Wednesday, October 1, 2008

Bible Theology and Human Reason, part 1

From the Presbyterian Magazine, October 1858. Edited by Dr. Van Rensselaer. Pages 452-458.

“Bible Theology Consistent with Human Reason”
Part 1

The philosophy of the plan of salvation, as revealed and developed in the sacred Scriptures, has so often been considered, and the consistency of the revealed with the natural law so often shown, that one cannot expect to advance any new views of the one or proofs of the other. Yet so varied is the human mind that the presentation of the same idea clothed in different words, or from a different point of view, will sometimes make an impression, never before following a score of previous repetitions. With this view, we propose to consider the consistency of the theology of the Bible with human reason.

We will not stop with the atheist to argue that there is a God, a great creative, self-existent, omnipotent first cause. Nor will we repeat the conclusive and uncontradicted argument derived from history and observation, to show that man is a religious creature, acknowledging always his dependence upon a Supreme Being or Beings, and thereby evidencing, from the internal consciousness of the entire race, our relation as subjects of a higher power. We are tempted to enter upon the enticing field of god’s external providences, to show how mercy and goodness are exhibited in all his creation, thence to draw the conclusion that this mercy and goodness would not stop short at the provision for our carnal wants, and leave unsupplied that intense thirsting of the soul for the spiritual and eternal. And hence, that it is natural that we shall expect such light upon these great interests as would satisfy the craving of the spirit and make plain and sure the path of rectitude. This light is the true religion. It would be pleasant and easy to examine the many lights which have been exhibited to the world, each claiming to be the true emanation from the Deity, and to show that to the enlightened mind none can claim so high a regard from the intellect as that portrayed in the Christian Bible, and thus demand for it the meed [sic] of being the true light of the world—the true religion—until some purer, more spiritual, more reasonable system disputes with it the palm. All these points however have been so clearly, elaborately, conclusively exhibited and illustrated by others that we propose to take them as granted for our present purpose, and from this stand-point to apply to this best of religious systems the crucible of human reason, and independent of its pre-eminence thus established, to examine its claim to Divine authority and human obedience.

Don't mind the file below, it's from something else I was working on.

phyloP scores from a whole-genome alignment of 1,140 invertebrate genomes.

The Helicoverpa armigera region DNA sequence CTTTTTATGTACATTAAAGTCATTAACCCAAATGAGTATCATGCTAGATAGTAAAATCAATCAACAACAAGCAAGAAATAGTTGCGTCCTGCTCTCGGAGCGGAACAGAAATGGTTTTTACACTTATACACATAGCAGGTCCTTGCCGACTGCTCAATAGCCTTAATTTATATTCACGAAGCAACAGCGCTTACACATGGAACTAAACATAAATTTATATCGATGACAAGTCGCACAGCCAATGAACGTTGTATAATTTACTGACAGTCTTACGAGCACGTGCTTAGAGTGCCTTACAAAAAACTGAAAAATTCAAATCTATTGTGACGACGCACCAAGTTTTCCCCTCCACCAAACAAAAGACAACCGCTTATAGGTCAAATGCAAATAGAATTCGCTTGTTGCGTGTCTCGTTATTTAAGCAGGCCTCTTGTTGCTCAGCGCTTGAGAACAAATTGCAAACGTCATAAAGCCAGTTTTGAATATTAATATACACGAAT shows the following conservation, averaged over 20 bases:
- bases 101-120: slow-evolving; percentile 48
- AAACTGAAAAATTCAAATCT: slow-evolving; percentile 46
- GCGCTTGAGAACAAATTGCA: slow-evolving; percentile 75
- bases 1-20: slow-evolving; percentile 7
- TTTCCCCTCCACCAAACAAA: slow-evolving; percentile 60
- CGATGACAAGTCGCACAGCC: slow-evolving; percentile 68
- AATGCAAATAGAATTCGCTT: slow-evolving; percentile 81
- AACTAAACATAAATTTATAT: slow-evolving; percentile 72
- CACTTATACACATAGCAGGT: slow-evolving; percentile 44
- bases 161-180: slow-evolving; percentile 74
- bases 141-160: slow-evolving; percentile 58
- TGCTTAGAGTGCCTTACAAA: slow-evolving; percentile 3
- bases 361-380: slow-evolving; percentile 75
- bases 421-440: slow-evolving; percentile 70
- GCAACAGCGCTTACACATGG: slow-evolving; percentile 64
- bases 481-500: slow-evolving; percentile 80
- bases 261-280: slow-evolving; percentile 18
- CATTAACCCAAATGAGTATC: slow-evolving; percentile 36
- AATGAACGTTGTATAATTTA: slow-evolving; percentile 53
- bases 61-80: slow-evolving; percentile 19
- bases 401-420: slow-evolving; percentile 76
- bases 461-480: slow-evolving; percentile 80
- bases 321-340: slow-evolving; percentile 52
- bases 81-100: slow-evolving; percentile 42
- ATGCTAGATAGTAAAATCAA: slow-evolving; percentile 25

We confine ourselves to internal evidence. We leave out of our consideration all the usual external proof derived from human, and consequently fallible testimony. We propose to take the system as if offered now, for the first time, for our adoption, and without other evidence of its genuineness than its own consistency with our finite reason.

The cardinal fundamental truths taught in the religion of the Bible may be reduced to the following:
  1. Man’s original creation in a state of purity and holiness.
  2. Man’s fall from this state, and the consequent corruption and depravity of his entire nature.
  3. God’s beneficent design to wish to restore man to his original purity, and the difficulty of reconciling the claims of his justice with the designs of his mercy.
  4. The reconciliation of these conflicting attributes by the scheme devised, viz., the expiation of man’s sin by the vicarious sacrifice of a Being combining the infinity of the God with the mortality and finite nature of the man.
  5. The terms upon which this atonement is made efficacious, viz., Faith in the heart and consistency in the life.
Are these truths consistent with the teachings of human reason?

[I will post this, Lord willing, in 6 parts, including this introduction.]